|Publication number||US4579264 A|
|Application number||US 06/231,919|
|Publication date||Apr 1, 1986|
|Filing date||Feb 5, 1981|
|Priority date||Feb 5, 1981|
|Publication number||06231919, 231919, US 4579264 A, US 4579264A, US-A-4579264, US4579264 A, US4579264A|
|Inventors||Nadine A. Napolitano|
|Original Assignee||Napolitano Nadine A|
|Export Citation||BiBTeX, EndNote, RefMan|
|Patent Citations (9), Referenced by (81), Classifications (5), Legal Events (3)|
|External Links: USPTO, USPTO Assignment, Espacenet|
The present invention is related to baby carriers of the fabric type that leave the hands of the adult free while the baby is being carried.
Carriers that permit babies to travel with adults but leave the adult's hands free are not new; they appear to have been used by stone-age cultures. However, such carriers have enjoyed renewed popularity in recent years as the enhanced mobility that they afford parents of young children has again been recognized. The convenience of these carriers has permitted parents to carry children for longer periods and engage in activities that are more strenuous than would have been permitted without the use of the baby carrier.
Naturally, a large number of designs have been produced to meet the resultant demand, and most have been designed with a concern both for the safety of the child and the comfort of the parent. However, the comfort of the child does not appear to have ordinarily been a primary design criterion for many baby carriers presently available, and the concern for safety has often resulted in designs that excessively restrict the child's freedom of movement so that he does not travel contentedly for very long. Furthermore, many designs, although providing safety in the sense that the child is unlikely to fall out of the carrier, permit uncontrolled motion of the legs during strenuous parental activity, and orthopedic problems at the hips have sometimes resulted.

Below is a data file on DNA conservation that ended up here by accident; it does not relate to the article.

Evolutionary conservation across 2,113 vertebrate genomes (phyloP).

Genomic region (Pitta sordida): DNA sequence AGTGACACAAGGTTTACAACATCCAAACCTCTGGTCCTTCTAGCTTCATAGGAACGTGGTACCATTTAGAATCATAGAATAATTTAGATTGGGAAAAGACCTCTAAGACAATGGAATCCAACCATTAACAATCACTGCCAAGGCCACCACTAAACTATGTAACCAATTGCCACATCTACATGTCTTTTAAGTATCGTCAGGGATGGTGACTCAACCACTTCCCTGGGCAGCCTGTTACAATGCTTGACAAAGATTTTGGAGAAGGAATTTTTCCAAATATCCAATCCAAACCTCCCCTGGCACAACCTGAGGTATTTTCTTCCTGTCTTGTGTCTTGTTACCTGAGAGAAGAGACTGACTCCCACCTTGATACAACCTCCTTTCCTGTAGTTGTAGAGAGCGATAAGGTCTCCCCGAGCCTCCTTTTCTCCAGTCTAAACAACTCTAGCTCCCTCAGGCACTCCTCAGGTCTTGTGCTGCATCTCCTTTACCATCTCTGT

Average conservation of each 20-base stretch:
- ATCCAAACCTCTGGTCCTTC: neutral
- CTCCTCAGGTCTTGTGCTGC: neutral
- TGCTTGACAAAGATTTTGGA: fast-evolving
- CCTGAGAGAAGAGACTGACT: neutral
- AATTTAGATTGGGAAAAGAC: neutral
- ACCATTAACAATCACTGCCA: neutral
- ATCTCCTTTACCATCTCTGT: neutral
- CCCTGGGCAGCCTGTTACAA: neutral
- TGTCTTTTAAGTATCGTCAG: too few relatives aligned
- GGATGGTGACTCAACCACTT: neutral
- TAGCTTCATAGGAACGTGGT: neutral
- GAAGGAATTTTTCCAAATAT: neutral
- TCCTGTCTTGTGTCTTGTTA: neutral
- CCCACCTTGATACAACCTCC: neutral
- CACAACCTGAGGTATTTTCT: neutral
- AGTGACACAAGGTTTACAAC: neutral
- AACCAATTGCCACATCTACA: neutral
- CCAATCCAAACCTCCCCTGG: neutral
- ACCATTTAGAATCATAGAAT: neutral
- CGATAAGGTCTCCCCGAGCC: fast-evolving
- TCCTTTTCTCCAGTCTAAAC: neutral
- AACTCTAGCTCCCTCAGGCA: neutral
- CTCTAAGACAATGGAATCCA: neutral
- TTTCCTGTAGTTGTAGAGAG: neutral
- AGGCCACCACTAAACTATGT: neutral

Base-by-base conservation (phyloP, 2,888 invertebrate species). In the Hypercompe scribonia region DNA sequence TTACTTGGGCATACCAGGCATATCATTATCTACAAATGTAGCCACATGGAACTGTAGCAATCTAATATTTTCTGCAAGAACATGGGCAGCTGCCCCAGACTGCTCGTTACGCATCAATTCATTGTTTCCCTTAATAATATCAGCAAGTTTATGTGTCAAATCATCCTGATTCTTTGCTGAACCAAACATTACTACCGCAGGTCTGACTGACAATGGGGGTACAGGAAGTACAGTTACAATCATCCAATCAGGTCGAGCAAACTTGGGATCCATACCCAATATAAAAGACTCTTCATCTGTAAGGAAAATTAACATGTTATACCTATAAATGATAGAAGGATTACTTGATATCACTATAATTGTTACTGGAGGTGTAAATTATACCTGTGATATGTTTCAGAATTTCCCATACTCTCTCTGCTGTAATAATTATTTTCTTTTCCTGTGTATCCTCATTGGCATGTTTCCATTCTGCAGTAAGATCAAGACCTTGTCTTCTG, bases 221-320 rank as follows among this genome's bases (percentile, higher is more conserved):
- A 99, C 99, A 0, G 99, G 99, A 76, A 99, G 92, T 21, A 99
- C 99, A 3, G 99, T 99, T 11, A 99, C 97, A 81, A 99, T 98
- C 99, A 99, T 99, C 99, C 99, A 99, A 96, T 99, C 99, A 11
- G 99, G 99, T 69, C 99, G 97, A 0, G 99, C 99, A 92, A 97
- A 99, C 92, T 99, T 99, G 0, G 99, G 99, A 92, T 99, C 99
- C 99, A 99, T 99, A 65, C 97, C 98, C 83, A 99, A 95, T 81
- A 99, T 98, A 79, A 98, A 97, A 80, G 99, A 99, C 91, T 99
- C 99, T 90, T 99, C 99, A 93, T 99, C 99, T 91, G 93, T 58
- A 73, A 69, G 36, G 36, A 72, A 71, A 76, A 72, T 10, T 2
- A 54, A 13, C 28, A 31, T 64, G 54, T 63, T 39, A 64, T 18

It is accordingly an object of the present invention to permit some freedom of movement and thus comfort for the baby while preventing excessive movement of the legs.
The foregoing and related objects are achieved in a baby carrier that includes a flexible pouch having upper and lower ends and including first and second fabric panel portions joined near their upper ends to hold them in generally opposed orientation but leave an upper opening in the pouch. The panel portions meet at the lower end of the pouch to provide a generally closed lower end. At least a portion of the upper edge of the second fabric panel is resiliently expandable for flexible retention of a baby carried in the pouch. A fabric seat member is secured to the inner surface of the first panel portion to form therewith an inner seat pouch. The seat member has a first end portion secured to the inner surface of the first panel and vertically extending toward the lower end of the flexible pouch defined by the first and second panel members and then extending away from it to provide a pocket of generally J-shaped cross section. The other end of the seat member is secured along its side margins to the inner surface of the first panel at points spaced towards the upper end of the first panel from the point of attachment of the first end of the seat member. In combination with the first panel portion, it provides the inner seat pouch. The bottom of the seat pouch provides a crotch portion.